A 48-year-old woman presented to the emergency department with anorexia, weight loss and left flank pain with a few months of evolution. Physical examination revealed left flank tenderness. Blood results showed leukocytosis and elevated C-reactive protein. Relevant medical history included urolithiasis and recurrent urinary tract infections.
An abdominal radiogram obtained outside our institution revealed radiopaque branching densities overlying the left renal outline with the shape of the renal pelvis and calyces, compatible with a left staghorn calculus. Suspecting complicated pyelonephritis, an abdominopelvic computed tomography (CT) was requested. Topogram (figure 1) and unenhanced CT images (figure 2) confirmed the findings described for the abdominal X-ray. Contrast-enhanced CT images showed an enlarged left kidney with multiple hypodense rounded spaces, some with air-fluid levels, consistent with dilated calyces, surrounded by a thin rim of renal parenchyma – bear paw sign (figure 3a). There was also perinephric fat stranding and thickening of the Gerota, Zuckerkandl's, and lateroconal fasciae (figure 3a, b, and c). Some perinephric fluid collections were present, one of them being in contact with the descending colon, which was thickened (figure 3b and c). Excretory phase images were obtained and there was no visible left renal contrast excretion.
Xanthogranulomatous pyelonephritis (XGP) is a severe and uncommon chronic granulomatous infection that destroys renal parenchyma and results in loss of renal function . It is believed to result from an atypical, incomplete immune response to a subacute/chronic bacterial infection, usually in the setting of obstructive renal stones, that causes the parenchyma to be replaced by lipid-laden macrophages [1,2]. The most commonly involved organisms are Proteus mirabilis and Escherichia coli [3,4]. The disease can be confined to the kidney or may involve adjacent structures.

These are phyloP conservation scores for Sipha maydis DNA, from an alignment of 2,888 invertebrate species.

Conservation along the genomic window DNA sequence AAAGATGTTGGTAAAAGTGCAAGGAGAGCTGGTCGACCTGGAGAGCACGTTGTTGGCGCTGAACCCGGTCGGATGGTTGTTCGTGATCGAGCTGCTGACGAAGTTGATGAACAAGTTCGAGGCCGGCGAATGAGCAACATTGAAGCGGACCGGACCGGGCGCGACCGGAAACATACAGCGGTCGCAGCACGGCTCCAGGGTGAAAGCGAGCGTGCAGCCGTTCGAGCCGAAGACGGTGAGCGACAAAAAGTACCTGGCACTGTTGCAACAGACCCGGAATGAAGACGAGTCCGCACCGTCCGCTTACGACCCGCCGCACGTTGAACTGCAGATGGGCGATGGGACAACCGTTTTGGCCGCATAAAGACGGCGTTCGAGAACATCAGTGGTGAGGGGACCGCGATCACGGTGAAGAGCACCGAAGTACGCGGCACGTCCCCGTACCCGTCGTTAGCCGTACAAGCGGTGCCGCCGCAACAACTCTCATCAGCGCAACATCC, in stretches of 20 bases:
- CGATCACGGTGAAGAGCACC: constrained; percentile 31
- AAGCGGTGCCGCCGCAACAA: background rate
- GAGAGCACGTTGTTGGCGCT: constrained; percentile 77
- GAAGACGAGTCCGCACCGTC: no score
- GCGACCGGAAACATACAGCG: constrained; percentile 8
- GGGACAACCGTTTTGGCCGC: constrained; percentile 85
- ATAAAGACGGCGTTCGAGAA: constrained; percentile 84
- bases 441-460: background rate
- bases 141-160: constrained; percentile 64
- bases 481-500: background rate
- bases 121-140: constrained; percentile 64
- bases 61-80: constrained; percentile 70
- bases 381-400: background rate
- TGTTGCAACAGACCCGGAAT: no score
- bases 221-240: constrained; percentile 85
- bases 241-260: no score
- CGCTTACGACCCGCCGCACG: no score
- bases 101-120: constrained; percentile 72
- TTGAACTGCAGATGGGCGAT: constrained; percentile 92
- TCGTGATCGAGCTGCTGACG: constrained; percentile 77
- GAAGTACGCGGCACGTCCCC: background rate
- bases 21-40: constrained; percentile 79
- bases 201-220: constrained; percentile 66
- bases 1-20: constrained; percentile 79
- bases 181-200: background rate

It is predominantly a unilateral disease, with no predilection for either kidney. XGP can be diffuse or focal; the diffuse form represents about 85-90% of cases [1,5]. Middle-aged female patients with a history of recurrent urinary tract infections (UTI) are most frequently affected, but XGP can occur at any age and affect both genders [4,6]. Almost all patients are symptomatic but clinical presentation is highly variable and nonspecific. The most frequently reported symptoms are fever, flank pain, dysuria, malaise, anorexia, and weight loss [1,2,4,6]. Laboratory results may show leukocytosis, anaemia, and elevated erythrocyte sedimentation rate [1,4,6]. Urinalysis is usually compatible with a UTI .
Abdominal radiogram usually reveals renal calculi . Although ultrasound findings may be characteristic, the preferred imaging method is an enhanced CT of the abdomen and pelvis. CT typically reveals a non or poorly functioning kidney, diffuse enlargement of the kidney, a contracted renal pelvis with a staghorn calculus, dilated calyces with thinning of the cortex (bear paw sign), and perinephric inflammatory changes [1-6]. Extrarenal involvement may present as perirenal abscesses, which can involve adjacent organs (psoas muscle, pancreas, colon) [1,3,4,6].
With diffuse XGP, CT allows a confident diagnosis in most cases because of the presence of a highly specific set of features . When typical findings are not present, as is the case of focal XGP, the diagnosis is more challenging, and other entities, such as renal abscess or carcinoma, need to be considered [3,4].
XGP is associated with high mortality if untreated . Preoperative management with antibiotics and early surgical intervention (partial or total nephrectomy) are key factors for successful treatment , with CT playing a key role in adequate preoperative planning due to accurate assessment of the extrarenal involvement if present .
This patient was submitted to nephrectomy and the pathological examination confirmed the suggested imaging diagnosis.
Written informed patient consent for publication has been obtained.
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